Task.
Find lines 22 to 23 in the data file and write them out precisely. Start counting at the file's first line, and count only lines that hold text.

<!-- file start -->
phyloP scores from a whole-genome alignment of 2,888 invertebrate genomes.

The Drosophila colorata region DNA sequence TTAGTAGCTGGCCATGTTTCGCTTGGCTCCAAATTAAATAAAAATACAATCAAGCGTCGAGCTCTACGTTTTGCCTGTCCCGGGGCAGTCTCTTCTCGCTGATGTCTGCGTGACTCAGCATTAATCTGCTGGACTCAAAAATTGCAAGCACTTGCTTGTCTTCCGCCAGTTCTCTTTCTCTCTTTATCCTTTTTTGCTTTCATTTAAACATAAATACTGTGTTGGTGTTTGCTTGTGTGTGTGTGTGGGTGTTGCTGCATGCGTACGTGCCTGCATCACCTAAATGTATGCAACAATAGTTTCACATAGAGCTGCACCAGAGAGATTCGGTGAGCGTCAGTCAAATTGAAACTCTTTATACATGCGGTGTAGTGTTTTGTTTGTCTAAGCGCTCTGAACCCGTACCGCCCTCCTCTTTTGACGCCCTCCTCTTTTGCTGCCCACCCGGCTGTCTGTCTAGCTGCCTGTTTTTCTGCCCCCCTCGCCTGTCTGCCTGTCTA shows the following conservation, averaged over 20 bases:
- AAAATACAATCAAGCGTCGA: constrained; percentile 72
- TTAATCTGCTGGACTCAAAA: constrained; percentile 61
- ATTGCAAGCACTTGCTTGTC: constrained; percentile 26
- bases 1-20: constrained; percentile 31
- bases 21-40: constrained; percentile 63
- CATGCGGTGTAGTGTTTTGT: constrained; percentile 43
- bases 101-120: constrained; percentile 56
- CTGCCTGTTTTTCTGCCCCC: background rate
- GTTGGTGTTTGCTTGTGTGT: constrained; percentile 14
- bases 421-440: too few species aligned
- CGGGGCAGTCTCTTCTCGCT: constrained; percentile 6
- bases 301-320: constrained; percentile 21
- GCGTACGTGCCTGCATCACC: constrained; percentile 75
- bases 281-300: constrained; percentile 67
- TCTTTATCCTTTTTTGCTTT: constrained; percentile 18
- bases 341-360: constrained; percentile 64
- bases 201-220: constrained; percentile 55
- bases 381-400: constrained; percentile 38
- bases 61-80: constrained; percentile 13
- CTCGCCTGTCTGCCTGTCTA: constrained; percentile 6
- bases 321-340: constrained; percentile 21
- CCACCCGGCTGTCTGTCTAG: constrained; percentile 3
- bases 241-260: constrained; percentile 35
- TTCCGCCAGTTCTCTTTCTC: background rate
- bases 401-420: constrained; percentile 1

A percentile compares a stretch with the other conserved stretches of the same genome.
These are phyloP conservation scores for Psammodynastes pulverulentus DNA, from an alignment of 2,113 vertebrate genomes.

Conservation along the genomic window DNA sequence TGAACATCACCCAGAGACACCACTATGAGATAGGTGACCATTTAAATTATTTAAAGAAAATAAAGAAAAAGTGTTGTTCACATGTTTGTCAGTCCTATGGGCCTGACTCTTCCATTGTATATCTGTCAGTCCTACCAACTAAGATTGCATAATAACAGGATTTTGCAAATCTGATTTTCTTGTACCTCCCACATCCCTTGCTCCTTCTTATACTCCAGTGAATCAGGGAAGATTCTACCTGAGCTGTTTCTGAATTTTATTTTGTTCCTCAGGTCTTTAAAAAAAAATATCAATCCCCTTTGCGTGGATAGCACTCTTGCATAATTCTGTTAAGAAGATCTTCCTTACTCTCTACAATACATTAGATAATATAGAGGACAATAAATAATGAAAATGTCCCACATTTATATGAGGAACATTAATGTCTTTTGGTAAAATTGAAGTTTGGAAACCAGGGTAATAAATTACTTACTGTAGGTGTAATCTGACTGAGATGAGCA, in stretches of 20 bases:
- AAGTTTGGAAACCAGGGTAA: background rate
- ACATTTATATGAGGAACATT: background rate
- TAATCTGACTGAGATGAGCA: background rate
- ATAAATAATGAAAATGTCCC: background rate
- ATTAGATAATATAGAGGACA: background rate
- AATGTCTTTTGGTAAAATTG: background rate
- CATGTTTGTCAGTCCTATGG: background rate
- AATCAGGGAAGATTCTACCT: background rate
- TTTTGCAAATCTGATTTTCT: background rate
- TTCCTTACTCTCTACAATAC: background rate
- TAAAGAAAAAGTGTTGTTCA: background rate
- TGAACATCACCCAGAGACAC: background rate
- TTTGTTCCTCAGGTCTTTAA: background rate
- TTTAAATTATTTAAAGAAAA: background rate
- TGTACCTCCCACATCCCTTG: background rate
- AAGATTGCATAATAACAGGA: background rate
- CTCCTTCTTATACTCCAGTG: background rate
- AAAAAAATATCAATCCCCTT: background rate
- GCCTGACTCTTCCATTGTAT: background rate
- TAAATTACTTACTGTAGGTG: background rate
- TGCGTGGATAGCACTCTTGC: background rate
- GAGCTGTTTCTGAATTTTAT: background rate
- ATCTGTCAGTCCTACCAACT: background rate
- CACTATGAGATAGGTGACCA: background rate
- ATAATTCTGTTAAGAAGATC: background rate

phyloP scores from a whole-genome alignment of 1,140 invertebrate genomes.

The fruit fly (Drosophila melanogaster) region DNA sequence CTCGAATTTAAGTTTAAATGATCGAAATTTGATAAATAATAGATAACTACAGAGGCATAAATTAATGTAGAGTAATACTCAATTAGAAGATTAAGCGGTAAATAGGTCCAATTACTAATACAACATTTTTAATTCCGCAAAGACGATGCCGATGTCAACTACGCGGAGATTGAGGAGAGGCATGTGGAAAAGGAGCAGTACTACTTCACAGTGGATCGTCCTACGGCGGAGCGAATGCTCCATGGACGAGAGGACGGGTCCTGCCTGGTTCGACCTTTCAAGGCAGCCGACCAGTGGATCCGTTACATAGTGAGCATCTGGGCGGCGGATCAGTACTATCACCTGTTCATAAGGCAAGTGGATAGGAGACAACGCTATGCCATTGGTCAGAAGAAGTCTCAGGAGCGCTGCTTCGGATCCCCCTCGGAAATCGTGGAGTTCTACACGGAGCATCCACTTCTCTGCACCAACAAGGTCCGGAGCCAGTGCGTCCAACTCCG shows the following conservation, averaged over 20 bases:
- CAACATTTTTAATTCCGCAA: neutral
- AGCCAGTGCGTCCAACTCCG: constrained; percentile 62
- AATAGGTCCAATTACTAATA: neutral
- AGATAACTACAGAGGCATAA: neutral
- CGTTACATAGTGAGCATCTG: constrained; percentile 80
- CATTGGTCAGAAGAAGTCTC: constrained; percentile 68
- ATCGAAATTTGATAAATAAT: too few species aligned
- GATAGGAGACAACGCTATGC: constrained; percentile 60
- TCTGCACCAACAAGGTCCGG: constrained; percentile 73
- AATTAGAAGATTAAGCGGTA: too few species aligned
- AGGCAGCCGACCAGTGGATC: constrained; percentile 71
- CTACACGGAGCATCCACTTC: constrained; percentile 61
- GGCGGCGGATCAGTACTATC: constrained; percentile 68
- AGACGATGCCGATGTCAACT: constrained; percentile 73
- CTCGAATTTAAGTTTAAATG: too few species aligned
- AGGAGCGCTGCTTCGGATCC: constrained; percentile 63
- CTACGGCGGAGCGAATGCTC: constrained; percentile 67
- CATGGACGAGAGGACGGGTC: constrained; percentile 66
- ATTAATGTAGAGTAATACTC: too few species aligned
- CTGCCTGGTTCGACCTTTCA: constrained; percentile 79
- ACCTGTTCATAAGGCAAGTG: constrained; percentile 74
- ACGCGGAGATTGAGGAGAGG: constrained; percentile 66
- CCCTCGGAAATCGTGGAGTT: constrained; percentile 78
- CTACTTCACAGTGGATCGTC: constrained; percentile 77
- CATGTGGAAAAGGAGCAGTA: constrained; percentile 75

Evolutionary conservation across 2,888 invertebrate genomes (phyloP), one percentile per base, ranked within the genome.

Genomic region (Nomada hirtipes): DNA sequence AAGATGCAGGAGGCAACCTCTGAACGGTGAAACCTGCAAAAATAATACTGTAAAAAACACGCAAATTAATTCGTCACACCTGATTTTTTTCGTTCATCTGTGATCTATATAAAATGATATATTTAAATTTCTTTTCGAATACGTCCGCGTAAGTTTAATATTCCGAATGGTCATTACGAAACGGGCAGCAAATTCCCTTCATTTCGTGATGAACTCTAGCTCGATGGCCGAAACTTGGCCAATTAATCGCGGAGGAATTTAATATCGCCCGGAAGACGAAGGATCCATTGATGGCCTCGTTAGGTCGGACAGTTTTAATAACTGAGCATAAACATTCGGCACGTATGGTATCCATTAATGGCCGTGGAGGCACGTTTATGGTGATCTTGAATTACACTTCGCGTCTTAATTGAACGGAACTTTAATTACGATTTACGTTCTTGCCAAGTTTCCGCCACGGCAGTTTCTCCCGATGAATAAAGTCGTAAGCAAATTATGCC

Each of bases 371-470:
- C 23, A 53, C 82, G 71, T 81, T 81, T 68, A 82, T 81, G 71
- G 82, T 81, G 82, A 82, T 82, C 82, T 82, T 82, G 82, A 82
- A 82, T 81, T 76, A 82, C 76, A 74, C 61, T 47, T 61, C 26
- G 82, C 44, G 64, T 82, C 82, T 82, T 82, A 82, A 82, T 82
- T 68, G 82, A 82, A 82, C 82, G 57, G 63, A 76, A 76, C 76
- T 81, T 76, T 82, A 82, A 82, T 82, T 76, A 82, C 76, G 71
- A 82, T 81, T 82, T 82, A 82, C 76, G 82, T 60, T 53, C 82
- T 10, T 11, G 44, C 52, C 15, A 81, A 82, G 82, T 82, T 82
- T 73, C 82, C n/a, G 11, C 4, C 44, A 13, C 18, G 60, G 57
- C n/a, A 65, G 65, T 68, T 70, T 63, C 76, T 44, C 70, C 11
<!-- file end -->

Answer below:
- CTCGCCTGTCTGCCTGTCTA: constrained; percentile 6
- bases 321-340: constrained; percentile 21